Gender symbolImportantly, the VoT and the ‘foreign criminal’ only become intelligible in relation to problematic ideas about race and gender.  The anti-trafficking narrative relies on images of “wounded and inanimate female bodies” (Andrijasevic, 2007); the women that need saving are usually racialised in problematic ways (Kempadoo, 2015). Similarly, the figure of the ‘foreign criminal’ rouses deeply entrenched fears about the dangerous sexuality of racialised men. Both of these sets of racialised and gendered stereotypes justify draconian forms of immigration control and construct the state as a (masculine) saviour.

State categories and identities

In thinking against state categories, I have become wary of the economy of suffering that undergirds most debates on migration. As Julia O’Connell Davidson notes, “because suffering is not raw datum, it can be selectively recognized…unfortunately, it is perfectly possible for states simultaneously to recognize some kinds of suffering as a qualification for community inclusion, but continue to operate the lethal immigration regimes and border controls that both deny and generate other kinds of suffering.”

Arguing that rights should not be fastened onto suffering is not to deny that certain migrants have specific vulnerabilities. It is not to suggest that all migrant sex workers have it easy. Nor is it to ignore or underplay the pervasiveness of male sexual violence (sometimes noncitizens are guilty of hypermasculinist acts of sexual violence). But it is to remain fiercely critical of any conception of the state as protector.

Migrant sex workers often don’t look like Victims of Trafficking, and policies instituted under the anti-trafficking rubric tend to bolster the forms of control directed at noncitizens who sell sex. Non-citizen ex-offenders usually don’t look like the caricatured ‘foreign criminal’. Instead, their complex biographies might include experiences of racism, poverty, irregularity and exclusion. Finding room to speak about these migrants requires that we resist investing too much energy in the politics of victimhood and,instead, think critically about race and gender, and against state categories.


Thanks to Julia O’Connell Davidson and Georgia Rigg for thoughts on an earlier draft.

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Posted in Flows and Dynamics, human rights, immigration, migration, research, trafficking | Leave a comment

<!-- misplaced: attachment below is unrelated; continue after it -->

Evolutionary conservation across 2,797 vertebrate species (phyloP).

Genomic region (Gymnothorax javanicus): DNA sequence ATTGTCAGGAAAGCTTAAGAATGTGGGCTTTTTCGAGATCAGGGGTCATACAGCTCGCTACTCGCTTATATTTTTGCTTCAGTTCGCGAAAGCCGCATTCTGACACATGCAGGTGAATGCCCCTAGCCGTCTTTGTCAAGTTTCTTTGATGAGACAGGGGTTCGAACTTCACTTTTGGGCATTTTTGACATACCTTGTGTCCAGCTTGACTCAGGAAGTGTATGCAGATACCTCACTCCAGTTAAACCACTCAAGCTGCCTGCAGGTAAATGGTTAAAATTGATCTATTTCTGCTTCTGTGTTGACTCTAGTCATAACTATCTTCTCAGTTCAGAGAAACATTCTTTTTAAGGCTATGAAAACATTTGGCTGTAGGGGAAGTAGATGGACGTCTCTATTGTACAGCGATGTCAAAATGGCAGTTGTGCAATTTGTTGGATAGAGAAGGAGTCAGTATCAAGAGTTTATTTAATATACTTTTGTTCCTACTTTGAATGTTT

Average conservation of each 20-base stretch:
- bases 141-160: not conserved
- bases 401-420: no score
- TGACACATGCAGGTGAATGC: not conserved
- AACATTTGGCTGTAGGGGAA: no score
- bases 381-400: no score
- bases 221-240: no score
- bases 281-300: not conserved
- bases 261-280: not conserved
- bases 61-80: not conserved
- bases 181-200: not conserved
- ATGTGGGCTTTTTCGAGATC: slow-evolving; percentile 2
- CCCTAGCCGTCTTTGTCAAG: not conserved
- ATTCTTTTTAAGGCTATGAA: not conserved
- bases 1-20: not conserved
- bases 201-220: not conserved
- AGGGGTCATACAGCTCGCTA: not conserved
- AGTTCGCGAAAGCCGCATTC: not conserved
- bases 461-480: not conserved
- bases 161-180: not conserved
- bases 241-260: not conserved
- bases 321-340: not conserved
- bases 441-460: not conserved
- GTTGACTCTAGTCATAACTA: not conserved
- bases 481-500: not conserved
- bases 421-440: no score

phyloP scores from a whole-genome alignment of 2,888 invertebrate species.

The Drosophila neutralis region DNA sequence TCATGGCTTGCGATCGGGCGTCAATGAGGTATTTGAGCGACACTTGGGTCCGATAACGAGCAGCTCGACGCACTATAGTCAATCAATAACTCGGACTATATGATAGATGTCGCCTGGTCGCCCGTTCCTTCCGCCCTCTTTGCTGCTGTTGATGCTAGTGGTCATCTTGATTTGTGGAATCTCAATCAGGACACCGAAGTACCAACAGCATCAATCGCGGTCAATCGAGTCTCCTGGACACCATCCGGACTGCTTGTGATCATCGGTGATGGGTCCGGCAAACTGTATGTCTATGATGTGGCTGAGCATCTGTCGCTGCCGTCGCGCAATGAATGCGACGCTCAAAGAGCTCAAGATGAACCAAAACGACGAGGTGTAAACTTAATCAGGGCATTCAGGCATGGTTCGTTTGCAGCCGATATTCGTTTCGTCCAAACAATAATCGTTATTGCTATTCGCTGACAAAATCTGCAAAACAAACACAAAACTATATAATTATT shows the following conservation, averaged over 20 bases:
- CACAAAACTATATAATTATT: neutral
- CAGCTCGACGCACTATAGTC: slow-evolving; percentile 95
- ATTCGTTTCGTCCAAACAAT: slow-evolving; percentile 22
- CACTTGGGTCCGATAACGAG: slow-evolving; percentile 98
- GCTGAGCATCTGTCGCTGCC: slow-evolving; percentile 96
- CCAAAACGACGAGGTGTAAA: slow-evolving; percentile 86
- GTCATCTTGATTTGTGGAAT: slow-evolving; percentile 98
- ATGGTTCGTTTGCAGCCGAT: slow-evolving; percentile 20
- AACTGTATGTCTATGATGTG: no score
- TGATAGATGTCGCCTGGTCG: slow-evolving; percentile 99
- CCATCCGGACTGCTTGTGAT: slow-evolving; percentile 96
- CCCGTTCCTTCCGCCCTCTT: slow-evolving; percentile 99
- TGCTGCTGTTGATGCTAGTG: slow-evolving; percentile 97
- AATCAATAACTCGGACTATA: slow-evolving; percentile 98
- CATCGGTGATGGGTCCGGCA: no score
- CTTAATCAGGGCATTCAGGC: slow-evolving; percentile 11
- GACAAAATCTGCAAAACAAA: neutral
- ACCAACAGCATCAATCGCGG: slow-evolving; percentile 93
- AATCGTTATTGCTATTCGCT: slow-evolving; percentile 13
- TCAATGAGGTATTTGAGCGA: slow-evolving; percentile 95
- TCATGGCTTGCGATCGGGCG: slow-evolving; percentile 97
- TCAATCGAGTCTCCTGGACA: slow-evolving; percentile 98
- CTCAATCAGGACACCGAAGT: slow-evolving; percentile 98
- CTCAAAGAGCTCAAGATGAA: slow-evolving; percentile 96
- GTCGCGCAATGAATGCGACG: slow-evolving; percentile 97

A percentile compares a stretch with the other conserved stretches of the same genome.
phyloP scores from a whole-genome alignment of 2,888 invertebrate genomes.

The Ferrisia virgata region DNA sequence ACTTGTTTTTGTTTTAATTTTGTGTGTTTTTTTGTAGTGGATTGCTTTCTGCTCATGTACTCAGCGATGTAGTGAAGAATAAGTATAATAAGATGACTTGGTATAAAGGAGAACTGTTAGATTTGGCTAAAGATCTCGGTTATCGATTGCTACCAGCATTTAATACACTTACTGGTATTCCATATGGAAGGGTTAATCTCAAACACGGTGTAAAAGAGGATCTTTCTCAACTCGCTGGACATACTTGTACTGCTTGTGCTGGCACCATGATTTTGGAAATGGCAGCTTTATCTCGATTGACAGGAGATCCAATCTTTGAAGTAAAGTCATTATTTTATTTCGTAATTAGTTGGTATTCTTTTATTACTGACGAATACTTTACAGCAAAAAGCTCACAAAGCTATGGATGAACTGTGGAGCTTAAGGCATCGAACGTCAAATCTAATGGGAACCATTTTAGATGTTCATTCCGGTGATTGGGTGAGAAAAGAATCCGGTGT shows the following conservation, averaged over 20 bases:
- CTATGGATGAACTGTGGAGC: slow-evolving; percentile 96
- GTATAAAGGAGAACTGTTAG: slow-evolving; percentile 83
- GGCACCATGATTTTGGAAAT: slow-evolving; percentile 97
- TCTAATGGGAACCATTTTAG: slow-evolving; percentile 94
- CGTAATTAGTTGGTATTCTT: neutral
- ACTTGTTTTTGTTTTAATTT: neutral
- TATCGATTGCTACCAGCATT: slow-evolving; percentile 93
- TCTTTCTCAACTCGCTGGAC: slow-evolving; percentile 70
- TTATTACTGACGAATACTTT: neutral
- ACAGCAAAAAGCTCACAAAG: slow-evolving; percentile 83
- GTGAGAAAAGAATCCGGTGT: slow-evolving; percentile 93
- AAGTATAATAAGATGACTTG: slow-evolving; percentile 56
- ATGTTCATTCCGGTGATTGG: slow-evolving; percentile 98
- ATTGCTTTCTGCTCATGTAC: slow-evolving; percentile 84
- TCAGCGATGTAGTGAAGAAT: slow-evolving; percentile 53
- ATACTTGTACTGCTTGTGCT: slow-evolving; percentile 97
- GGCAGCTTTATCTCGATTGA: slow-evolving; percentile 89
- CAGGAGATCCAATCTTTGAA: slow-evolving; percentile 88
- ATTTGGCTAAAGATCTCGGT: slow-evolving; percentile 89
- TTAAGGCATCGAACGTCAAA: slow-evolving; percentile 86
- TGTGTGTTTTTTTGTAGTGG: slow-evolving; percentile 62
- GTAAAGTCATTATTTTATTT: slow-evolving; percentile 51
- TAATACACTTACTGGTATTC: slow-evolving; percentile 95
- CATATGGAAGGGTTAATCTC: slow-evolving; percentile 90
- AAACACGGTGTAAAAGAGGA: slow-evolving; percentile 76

What do we know about the reasons for migration and the social and economic characteristics of migrants in the UK?

By: Ben Gidley, Associate Professor and Senior Researcher

The March COMPAS Breakfast Briefing was presented by Jon Simmons, who leads the migration research at the UK Home Office. He presented three important recent Home Office Science reports on migrants into the UK.

Skills and employment

Photo by Marek Olszewski, COMPAS Photo Competition 2014

Photo by Marek Olszewski, COMPAS Photo Competition 2014

The first report, Employment and occupational skill levels among UK and foreign nationals (published last February), provides valuable insights into migrants and non-migrants in the jobs market. Based on Labour Force Survey (LFS) data – analysed by nationality, rather than country of birth, because the former affects right to work – the report shows trends in the labour market in the recent period.

For example, the analysis shows that after a long period of rising employment in the late 1990s and early 2000s that mainly benefited UK nationals, after EU8 accession the rise in employment continued to rise but with three quarters of this now accounted for by foreign nationals. Before EU8 accession, there had been a big gap between the employment rate of UK nationals and foreign nationals; this gap shrunk after accession. When the recession hit, employment dropped steeply among UK nationals rather than foreign workers – but during the recovery UK nationals have accounted for a new rise in employment rates.

Reasons to come and reasons to stay